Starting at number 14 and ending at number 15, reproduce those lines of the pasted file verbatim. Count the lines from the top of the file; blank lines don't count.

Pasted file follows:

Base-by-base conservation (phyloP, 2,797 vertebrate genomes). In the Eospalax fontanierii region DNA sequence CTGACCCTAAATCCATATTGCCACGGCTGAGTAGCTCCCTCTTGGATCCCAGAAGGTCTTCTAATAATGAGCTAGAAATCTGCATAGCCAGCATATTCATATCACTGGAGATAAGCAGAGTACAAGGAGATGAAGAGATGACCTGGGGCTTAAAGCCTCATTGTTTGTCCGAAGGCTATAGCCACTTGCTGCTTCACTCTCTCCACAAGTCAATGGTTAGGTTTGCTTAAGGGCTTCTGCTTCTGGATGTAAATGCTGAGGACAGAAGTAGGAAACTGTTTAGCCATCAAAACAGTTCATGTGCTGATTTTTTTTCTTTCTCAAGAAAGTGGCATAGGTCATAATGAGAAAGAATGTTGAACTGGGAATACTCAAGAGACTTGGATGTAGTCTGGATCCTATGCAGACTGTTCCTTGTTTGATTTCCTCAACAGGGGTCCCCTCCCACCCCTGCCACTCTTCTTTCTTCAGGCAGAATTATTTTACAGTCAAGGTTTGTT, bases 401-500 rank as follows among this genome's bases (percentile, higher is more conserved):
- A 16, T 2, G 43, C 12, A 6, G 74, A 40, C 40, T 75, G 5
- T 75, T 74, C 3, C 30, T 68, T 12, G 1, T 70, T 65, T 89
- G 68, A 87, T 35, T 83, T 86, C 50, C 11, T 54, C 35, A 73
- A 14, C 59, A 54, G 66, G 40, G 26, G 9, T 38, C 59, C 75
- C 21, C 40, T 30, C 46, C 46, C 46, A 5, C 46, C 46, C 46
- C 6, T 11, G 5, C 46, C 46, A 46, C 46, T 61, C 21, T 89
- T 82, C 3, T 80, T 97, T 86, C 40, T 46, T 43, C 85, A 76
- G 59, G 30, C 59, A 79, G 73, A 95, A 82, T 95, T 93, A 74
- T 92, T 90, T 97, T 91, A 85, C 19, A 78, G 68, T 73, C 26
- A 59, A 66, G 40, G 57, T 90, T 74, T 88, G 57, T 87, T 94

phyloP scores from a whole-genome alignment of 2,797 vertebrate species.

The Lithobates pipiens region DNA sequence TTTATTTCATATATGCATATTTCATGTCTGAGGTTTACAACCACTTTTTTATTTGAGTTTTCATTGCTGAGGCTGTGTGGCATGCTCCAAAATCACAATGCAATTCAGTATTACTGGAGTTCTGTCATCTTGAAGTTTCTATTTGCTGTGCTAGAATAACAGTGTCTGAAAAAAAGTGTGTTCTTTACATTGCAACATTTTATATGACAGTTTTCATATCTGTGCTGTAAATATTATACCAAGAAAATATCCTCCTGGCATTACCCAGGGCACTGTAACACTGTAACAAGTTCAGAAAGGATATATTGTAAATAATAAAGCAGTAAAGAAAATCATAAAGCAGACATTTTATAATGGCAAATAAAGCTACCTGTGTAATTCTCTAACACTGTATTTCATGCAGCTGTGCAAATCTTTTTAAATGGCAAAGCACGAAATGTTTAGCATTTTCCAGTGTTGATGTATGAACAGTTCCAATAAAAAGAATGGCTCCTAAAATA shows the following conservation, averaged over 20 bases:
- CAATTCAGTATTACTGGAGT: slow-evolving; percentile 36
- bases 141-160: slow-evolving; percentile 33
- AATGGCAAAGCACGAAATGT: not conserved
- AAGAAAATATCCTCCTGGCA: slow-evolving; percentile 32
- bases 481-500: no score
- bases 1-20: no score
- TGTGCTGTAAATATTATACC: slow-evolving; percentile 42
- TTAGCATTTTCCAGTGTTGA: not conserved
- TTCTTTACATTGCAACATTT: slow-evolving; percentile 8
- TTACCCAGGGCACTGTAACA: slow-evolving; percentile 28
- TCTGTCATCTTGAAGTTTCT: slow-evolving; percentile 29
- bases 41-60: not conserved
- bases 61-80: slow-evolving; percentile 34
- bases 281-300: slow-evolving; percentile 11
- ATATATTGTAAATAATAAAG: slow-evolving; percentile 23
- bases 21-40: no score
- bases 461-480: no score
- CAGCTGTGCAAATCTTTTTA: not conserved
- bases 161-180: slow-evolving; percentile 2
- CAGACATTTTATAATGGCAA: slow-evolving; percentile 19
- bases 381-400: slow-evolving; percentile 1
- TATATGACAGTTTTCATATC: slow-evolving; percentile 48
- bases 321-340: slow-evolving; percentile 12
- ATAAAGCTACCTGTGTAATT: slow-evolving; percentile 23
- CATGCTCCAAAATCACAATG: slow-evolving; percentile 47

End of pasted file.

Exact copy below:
- CAATTCAGTATTACTGGAGT: slow-evolving; percentile 36
- bases 141-160: slow-evolving; percentile 33